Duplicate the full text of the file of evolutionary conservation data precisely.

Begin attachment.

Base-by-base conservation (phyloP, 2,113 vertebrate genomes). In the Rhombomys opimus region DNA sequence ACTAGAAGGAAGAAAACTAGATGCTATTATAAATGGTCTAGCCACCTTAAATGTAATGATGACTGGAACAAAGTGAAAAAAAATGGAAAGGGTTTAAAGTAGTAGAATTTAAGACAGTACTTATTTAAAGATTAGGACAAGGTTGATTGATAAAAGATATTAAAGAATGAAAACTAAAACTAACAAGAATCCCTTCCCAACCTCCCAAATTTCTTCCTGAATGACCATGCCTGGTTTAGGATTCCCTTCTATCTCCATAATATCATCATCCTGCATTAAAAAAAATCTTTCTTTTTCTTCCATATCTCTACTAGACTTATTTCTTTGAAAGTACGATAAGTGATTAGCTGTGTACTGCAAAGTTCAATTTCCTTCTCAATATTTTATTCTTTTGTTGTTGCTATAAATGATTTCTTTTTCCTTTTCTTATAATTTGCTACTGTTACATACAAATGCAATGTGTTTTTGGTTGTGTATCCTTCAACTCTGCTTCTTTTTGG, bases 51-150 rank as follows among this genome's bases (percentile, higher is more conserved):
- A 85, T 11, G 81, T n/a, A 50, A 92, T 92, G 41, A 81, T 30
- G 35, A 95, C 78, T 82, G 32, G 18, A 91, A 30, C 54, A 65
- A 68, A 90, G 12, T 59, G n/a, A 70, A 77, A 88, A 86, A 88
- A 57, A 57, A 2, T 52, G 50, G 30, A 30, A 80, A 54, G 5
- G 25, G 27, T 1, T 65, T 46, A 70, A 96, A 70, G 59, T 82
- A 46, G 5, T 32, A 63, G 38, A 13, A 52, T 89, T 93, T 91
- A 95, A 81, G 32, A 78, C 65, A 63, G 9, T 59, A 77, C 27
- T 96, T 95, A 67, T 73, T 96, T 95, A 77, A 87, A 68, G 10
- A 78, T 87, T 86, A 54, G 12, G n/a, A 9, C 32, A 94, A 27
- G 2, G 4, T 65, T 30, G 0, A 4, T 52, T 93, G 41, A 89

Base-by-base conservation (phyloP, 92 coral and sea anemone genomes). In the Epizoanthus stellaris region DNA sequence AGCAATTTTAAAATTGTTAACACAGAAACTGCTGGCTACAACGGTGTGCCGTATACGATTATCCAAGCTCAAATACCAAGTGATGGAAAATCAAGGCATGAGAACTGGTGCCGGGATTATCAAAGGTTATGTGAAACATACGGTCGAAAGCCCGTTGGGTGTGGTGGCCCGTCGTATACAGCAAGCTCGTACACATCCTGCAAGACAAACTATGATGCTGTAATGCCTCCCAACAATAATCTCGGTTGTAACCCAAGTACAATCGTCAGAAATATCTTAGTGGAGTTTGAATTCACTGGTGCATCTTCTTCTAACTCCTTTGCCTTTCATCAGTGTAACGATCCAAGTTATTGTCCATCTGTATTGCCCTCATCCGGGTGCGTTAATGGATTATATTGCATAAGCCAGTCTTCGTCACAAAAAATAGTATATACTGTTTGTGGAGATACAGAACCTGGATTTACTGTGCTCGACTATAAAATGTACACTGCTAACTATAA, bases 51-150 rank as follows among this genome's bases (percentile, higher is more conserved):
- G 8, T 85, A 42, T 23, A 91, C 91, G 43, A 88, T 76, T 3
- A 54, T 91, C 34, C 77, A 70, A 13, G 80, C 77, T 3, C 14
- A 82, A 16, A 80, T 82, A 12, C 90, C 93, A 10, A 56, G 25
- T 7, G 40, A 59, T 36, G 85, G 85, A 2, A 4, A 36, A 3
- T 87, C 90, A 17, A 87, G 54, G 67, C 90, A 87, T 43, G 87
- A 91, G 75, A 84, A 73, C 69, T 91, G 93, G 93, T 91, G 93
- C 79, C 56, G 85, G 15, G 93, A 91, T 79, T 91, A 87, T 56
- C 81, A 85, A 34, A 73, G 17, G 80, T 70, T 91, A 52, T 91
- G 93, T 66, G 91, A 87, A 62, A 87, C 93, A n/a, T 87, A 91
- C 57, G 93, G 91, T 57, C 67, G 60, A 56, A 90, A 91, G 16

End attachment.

Base-by-base conservation (phyloP, 2,113 vertebrate genomes). In the Rhombomys opimus region DNA sequence ACTAGAAGGAAGAAAACTAGATGCTATTATAAATGGTCTAGCCACCTTAAATGTAATGATGACTGGAACAAAGTGAAAAAAAATGGAAAGGGTTTAAAGTAGTAGAATTTAAGACAGTACTTATTTAAAGATTAGGACAAGGTTGATTGATAAAAGATATTAAAGAATGAAAACTAAAACTAACAAGAATCCCTTCCCAACCTCCCAAATTTCTTCCTGAATGACCATGCCTGGTTTAGGATTCCCTTCTATCTCCATAATATCATCATCCTGCATTAAAAAAAATCTTTCTTTTTCTTCCATATCTCTACTAGACTTATTTCTTTGAAAGTACGATAAGTGATTAGCTGTGTACTGCAAAGTTCAATTTCCTTCTCAATATTTTATTCTTTTGTTGTTGCTATAAATGATTTCTTTTTCCTTTTCTTATAATTTGCTACTGTTACATACAAATGCAATGTGTTTTTGGTTGTGTATCCTTCAACTCTGCTTCTTTTTGG, bases 51-150 rank as follows among this genome's bases (percentile, higher is more conserved):
- A 85, T 11, G 81, T n/a, A 50, A 92, T 92, G 41, A 81, T 30
- G 35, A 95, C 78, T 82, G 32, G 18, A 91, A 30, C 54, A 65
- A 68, A 90, G 12, T 59, G n/a, A 70, A 77, A 88, A 86, A 88
- A 57, A 57, A 2, T 52, G 50, G 30, A 30, A 80, A 54, G 5
- G 25, G 27, T 1, T 65, T 46, A 70, A 96, A 70, G 59, T 82
- A 46, G 5, T 32, A 63, G 38, A 13, A 52, T 89, T 93, T 91
- A 95, A 81, G 32, A 78, C 65, A 63, G 9, T 59, A 77, C 27
- T 96, T 95, A 67, T 73, T 96, T 95, A 77, A 87, A 68, G 10
- A 78, T 87, T 86, A 54, G 12, G n/a, A 9, C 32, A 94, A 27
- G 2, G 4, T 65, T 30, G 0, A 4, T 52, T 93, G 41, A 89

Base-by-base conservation (phyloP, 92 coral and sea anemone genomes). In the Epizoanthus stellaris region DNA sequence AGCAATTTTAAAATTGTTAACACAGAAACTGCTGGCTACAACGGTGTGCCGTATACGATTATCCAAGCTCAAATACCAAGTGATGGAAAATCAAGGCATGAGAACTGGTGCCGGGATTATCAAAGGTTATGTGAAACATACGGTCGAAAGCCCGTTGGGTGTGGTGGCCCGTCGTATACAGCAAGCTCGTACACATCCTGCAAGACAAACTATGATGCTGTAATGCCTCCCAACAATAATCTCGGTTGTAACCCAAGTACAATCGTCAGAAATATCTTAGTGGAGTTTGAATTCACTGGTGCATCTTCTTCTAACTCCTTTGCCTTTCATCAGTGTAACGATCCAAGTTATTGTCCATCTGTATTGCCCTCATCCGGGTGCGTTAATGGATTATATTGCATAAGCCAGTCTTCGTCACAAAAAATAGTATATACTGTTTGTGGAGATACAGAACCTGGATTTACTGTGCTCGACTATAAAATGTACACTGCTAACTATAA, bases 51-150 rank as follows among this genome's bases (percentile, higher is more conserved):
- G 8, T 85, A 42, T 23, A 91, C 91, G 43, A 88, T 76, T 3
- A 54, T 91, C 34, C 77, A 70, A 13, G 80, C 77, T 3, C 14
- A 82, A 16, A 80, T 82, A 12, C 90, C 93, A 10, A 56, G 25
- T 7, G 40, A 59, T 36, G 85, G 85, A 2, A 4, A 36, A 3
- T 87, C 90, A 17, A 87, G 54, G 67, C 90, A 87, T 43, G 87
- A 91, G 75, A 84, A 73, C 69, T 91, G 93, G 93, T 91, G 93
- C 79, C 56, G 85, G 15, G 93, A 91, T 79, T 91, A 87, T 56
- C 81, A 85, A 34, A 73, G 17, G 80, T 70, T 91, A 52, T 91
- G 93, T 66, G 91, A 87, A 62, A 87, C 93, A n/a, T 87, A 91
- C 57, G 93, G 91, T 57, C 67, G 60, A 56, A 90, A 91, G 16